Rectal bleeding can be the first sign of serious issues, with different types of bleeding indicative of certain problems with inflammatory bowel disease (IBD). When Crohn’s or ulcerative colitis patients notice bleeding, it is important to know where the blood came from. As mentioned in previous columns, Crohn’s disease can affect a patient from head to toe, internally and externally, and inflammation can lead to an array of symptoms, including rectal bleeding.
Rectal bleeding can be defined pretty simply: It’s bleeding that comes out of your rectum. Bleeding with IBD, Crohn’s disease, or ulcerative colitis usually signifies active disease and inflammation.
Now, this bleeding does not necessarily have to come with a bowel movement, and it may not even be visible to the naked eye. Sometimes blood can go unnoticed. Often it can be bright red or dark black, depending on the source. To check for bleeding that is not visible, a fecal occult blood test is performed to search the stool for the hidden bleeding. Too much blood loss can lead to other, more severe problems such as anemia, shock, low blood pressure, fatigue, and often, hospitalization. In any case, no matter how much or insignificant the bleeding is, I always inform my doctors and gastroenterology care team.
Red bleeding — Hematochezia
- Lower GI rectal bleeding and bleeding in the colon, rectum, and lower small intestine can lead to bright red blood. Crohn’s inflammation can lead to ulcerations and internal bleeding.
- Fissures, abscesses, fistulas, and even hemorrhoids or persistent diarrhea can lead to red blood being noticed.
- Bright red blood may look like more than it is, but alerting your care team is always important. It could be something minor but it also could be something more serious.
Black bleeding — Melena
- Upper GI bleeding can lead to black bleeding, or melena, being visible.
- This jet-black bleeding means that the blood is older, hence the darker color.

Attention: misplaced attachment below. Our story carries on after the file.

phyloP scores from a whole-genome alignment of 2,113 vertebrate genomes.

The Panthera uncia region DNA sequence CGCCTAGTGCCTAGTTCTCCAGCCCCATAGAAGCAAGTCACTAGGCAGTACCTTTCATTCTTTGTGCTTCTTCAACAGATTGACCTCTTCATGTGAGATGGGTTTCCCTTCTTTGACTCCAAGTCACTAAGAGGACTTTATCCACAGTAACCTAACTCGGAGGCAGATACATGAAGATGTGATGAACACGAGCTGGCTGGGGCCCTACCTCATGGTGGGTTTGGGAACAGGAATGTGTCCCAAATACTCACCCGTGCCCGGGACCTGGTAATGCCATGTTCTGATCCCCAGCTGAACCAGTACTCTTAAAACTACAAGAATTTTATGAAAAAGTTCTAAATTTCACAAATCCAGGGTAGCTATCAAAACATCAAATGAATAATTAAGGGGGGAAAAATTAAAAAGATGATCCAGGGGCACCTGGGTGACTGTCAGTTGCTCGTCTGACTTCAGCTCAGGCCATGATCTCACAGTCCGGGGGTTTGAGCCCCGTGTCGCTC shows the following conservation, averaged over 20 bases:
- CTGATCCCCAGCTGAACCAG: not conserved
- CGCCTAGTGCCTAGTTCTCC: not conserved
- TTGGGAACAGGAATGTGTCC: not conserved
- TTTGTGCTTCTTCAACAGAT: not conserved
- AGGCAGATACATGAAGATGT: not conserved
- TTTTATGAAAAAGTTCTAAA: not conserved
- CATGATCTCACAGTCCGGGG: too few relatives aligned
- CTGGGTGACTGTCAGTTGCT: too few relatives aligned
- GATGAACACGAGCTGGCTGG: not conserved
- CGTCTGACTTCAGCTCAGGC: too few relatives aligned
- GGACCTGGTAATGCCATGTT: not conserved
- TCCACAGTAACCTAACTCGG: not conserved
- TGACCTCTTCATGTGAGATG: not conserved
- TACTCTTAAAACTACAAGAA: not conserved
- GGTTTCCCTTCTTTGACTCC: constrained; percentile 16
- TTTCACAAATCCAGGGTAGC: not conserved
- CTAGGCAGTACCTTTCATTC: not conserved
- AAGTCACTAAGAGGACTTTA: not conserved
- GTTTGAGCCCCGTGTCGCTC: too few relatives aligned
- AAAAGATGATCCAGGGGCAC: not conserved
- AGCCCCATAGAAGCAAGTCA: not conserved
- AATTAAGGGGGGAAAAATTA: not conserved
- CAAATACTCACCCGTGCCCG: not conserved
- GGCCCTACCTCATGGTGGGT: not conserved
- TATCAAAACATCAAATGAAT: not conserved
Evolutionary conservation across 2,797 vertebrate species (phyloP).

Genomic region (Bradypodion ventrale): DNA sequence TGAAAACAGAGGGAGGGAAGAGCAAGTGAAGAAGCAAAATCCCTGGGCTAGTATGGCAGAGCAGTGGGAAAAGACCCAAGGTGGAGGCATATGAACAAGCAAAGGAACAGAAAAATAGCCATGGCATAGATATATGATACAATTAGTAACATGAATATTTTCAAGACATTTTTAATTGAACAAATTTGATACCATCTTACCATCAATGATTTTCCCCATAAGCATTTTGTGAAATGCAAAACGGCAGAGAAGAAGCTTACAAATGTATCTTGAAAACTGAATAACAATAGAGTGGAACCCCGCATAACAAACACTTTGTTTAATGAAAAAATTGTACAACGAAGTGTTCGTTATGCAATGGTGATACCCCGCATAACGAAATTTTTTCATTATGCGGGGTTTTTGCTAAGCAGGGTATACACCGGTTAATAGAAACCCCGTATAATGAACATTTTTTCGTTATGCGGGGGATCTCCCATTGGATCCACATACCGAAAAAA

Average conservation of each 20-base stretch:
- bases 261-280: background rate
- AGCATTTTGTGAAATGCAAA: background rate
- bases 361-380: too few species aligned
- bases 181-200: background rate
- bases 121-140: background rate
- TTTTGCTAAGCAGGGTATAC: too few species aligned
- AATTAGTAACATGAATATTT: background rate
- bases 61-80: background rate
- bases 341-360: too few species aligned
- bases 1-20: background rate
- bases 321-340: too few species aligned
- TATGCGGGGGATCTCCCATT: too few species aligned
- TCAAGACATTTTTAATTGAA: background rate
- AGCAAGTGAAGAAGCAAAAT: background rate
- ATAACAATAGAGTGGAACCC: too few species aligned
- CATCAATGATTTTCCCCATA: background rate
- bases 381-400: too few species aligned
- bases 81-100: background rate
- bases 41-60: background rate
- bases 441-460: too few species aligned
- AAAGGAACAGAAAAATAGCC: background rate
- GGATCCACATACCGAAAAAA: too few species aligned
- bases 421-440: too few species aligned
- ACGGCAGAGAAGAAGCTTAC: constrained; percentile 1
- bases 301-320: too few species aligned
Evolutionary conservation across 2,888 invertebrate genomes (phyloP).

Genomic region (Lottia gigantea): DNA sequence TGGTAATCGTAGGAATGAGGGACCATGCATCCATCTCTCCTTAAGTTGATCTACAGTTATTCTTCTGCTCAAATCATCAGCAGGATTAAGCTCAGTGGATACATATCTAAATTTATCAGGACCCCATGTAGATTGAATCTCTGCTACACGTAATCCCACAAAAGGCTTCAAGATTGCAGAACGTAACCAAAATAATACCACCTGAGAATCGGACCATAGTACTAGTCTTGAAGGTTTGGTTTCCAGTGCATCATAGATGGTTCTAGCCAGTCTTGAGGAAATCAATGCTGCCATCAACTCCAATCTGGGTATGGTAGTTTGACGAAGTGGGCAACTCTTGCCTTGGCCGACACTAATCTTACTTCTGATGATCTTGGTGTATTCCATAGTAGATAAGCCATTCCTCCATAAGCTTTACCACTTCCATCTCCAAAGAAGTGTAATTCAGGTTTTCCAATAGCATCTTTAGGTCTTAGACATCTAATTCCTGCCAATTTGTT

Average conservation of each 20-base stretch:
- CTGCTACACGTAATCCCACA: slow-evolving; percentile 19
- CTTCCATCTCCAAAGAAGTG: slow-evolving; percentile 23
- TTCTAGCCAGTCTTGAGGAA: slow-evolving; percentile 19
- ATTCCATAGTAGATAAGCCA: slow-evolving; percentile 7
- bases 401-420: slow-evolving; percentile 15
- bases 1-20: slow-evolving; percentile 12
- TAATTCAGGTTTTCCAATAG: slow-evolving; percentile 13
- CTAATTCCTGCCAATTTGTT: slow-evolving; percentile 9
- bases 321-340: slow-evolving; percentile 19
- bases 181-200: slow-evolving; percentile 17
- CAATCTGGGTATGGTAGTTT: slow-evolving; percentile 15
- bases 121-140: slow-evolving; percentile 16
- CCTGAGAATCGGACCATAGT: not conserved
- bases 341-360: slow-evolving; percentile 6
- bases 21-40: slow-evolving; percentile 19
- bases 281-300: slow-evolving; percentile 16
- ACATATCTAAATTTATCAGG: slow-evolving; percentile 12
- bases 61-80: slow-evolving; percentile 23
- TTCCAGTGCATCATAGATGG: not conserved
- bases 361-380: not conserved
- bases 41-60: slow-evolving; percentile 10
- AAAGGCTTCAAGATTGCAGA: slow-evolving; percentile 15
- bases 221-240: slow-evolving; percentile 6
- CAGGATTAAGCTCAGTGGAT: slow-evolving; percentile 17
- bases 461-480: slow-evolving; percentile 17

- Upper GI bleeding can be due to irritation or inflammation in the upper portion of the digestive tract, meaning the stomach area.
For me, bleeding and diarrhea were the first symptoms I noticed when I began having Crohn’s disease problems. Sudden bleeding was shocking to see, so I knew I had to speak with a doctor, no matter how embarrassed I was at the time. I had no idea what the cause could be, so it was — and still is — an emergency situation in my eyes. Bleeding is never OK.
Any time I have bleeding, I call and let my GI care nurse know, and she places a note in my chart letting my GI doctor know what is happening with my Crohn’s disease. Your doctor will probably request stool samples and blood samples to monitor your body, blood levels, and nutrients.
My experiences may be different than yours, but you never can be too prepared for what could happen with Crohn’s disease or ulcerative colitis. For me, it could be worse.
Note: IBD News Today is strictly a news and information website about the disease. It does not provide medical advice, diagnosis, or treatment. This content is not intended to be a substitute for professional medical advice, diagnosis, or treatment. Always seek the advice of your physician or other qualified health providers with any questions you may have regarding a medical condition. Never disregard professional medical advice or delay in seeking it because of something you have read on this website. The opinions expressed in this column are not those of IBD News Today, or its parent company, BioNews Services, and are intended to spark discussion about issues pertaining to IBD.
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